Jon Lewis Dickinson retains British title with win over Mike Stafford

LEW BEAUTY: Jon Lewis Dickinson celebrates his British title win with boss Frank Maloney and brother Travis

LEW BEAUTY: Jon Lewis Dickinson celebrates his British title win with boss Frank Maloney and brother Travis

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JON LEWIS Dickinson successfully defended his British cruiserweight title for the second time in succession at the Rainton Meadows Arena

And now he will go for a third defence which will see him win a Lonsdale belt outright.

The Birtley man, now living in Washington, faced a tough and durable opponent in the shape of 31-year-old Mike Stafford, who had won 11 of his 12 fights.

But although the Merseysider started strongly, he was eventually battered into a unanimous points defeat by the sheer relentless persistence of the champion.

The judges scored the contest 118-112, 117-112, 115-113 in Dickinson’s favour.

The suggestion had been before the fight that in Stafford, Dickinson had taken on a genuinely difficult opponent – someone who might well take his crown.

And certainly the opening rounds of last night’s contest showed that was the case.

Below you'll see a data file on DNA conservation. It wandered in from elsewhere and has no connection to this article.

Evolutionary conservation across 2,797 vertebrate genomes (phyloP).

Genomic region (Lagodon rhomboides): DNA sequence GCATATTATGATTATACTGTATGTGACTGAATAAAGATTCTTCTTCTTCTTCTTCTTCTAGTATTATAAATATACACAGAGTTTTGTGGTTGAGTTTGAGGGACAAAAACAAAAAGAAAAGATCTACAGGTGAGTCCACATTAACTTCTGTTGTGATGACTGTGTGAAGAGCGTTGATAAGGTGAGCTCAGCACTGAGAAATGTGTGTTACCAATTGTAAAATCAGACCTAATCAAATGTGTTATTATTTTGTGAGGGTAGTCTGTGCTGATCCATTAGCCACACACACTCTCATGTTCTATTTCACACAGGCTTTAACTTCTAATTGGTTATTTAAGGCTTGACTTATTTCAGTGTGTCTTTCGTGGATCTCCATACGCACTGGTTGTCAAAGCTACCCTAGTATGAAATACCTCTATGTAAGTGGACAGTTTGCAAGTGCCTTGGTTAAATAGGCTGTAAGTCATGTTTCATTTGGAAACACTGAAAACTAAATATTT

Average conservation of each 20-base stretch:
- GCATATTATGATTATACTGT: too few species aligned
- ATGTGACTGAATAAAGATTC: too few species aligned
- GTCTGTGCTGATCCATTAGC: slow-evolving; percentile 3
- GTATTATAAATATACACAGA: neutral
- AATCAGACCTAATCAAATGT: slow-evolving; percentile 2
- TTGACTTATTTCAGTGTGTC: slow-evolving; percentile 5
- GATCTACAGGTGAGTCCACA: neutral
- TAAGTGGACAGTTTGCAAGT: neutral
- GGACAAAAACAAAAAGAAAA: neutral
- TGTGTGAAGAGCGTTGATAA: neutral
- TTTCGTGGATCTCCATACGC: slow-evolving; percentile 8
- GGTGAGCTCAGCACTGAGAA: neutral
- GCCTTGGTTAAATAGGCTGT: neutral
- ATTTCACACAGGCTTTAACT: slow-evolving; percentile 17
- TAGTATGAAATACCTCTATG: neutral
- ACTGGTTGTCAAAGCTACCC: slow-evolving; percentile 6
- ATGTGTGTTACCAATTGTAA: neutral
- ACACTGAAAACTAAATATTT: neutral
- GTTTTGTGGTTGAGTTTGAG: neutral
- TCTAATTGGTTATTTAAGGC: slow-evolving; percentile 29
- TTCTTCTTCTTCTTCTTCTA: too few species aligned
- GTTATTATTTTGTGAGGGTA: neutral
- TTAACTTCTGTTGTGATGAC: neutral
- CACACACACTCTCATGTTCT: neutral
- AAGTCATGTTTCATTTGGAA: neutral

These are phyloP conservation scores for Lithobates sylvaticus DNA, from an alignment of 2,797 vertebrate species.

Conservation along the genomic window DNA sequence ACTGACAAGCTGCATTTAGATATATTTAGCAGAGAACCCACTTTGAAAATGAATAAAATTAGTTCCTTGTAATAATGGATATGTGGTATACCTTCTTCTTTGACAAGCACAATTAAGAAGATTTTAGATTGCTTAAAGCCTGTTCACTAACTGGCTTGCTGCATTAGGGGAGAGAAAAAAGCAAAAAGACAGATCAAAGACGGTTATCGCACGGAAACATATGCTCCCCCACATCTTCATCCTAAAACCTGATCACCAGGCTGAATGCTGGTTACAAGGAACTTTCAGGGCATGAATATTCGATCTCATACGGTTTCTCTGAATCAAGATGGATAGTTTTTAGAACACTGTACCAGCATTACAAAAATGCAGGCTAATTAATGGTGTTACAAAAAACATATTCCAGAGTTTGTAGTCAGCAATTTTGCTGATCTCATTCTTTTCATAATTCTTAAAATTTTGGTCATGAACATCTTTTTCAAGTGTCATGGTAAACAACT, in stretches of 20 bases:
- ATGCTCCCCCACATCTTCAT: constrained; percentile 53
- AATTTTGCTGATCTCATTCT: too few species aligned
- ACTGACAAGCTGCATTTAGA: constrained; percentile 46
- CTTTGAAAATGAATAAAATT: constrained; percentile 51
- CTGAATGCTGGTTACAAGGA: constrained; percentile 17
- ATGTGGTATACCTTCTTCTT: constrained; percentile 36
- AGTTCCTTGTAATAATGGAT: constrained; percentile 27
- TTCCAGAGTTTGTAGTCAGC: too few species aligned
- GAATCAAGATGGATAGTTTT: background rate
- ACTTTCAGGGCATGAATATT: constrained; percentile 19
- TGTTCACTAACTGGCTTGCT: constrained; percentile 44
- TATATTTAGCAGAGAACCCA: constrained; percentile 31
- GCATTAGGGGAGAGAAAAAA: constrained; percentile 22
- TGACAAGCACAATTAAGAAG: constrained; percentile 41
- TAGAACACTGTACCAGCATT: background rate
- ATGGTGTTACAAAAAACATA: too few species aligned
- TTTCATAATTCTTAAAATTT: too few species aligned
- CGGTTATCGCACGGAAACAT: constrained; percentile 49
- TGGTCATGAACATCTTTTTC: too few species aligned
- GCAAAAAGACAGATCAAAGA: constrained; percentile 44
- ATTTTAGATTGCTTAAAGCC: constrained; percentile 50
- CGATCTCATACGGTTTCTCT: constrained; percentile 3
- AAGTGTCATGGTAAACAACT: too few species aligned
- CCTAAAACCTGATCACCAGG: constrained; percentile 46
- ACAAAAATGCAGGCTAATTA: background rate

Dickinson enjoying the advantage of both height and reach started well enough, throwing punches aplenty down on to his stocky opponent.

But Stafford took them well, looking to lunge forward and get through Dickinson’s defence and occasionally succeeding with combinations to head and body which drew roars of approval from the travelling support.

By the end of the third, Dickinson was getting treated for a swelling above the right eye, which could have developed into a concern.

For all that though, Jon Lewis was still looking untroubled and comfortable.

And when he was caught by a shot from Stafford in the fourth, he leapt straight forward to continue taking the contest to his opponent.

The Liverpudlian seemed to be reluctant to use his right arm, which gave weight to suggestions from his trainers that he had injured it a fortnight before.

Whatever the truth, he had made a good start which he found impossible to maintain.

The fifth round was Dickinson’s best yet and although Stafford got one jaw-crunching left on target, it was the North Easterner who was making all the running now, going forward, throwing the greater number of punches.

That domination continued into the seventh with the champion showing a great appetite for hard work and Stafford strong defensively but seemingly running out of ideas.

The Merseysider rallied in the eighth, making more of a fight of it but Dickinson remained on top and bossed affairs even more in the ninth and 10th.

Stafford’s style had looked laboured from the start, with a low guard and languid attack but in the 11th he was looking genuinely ragged and although he conserved something for the final round he finished well beaten and Dickinson could afford himself a huge smile of satisfaction as he lifted his gloves in triumph.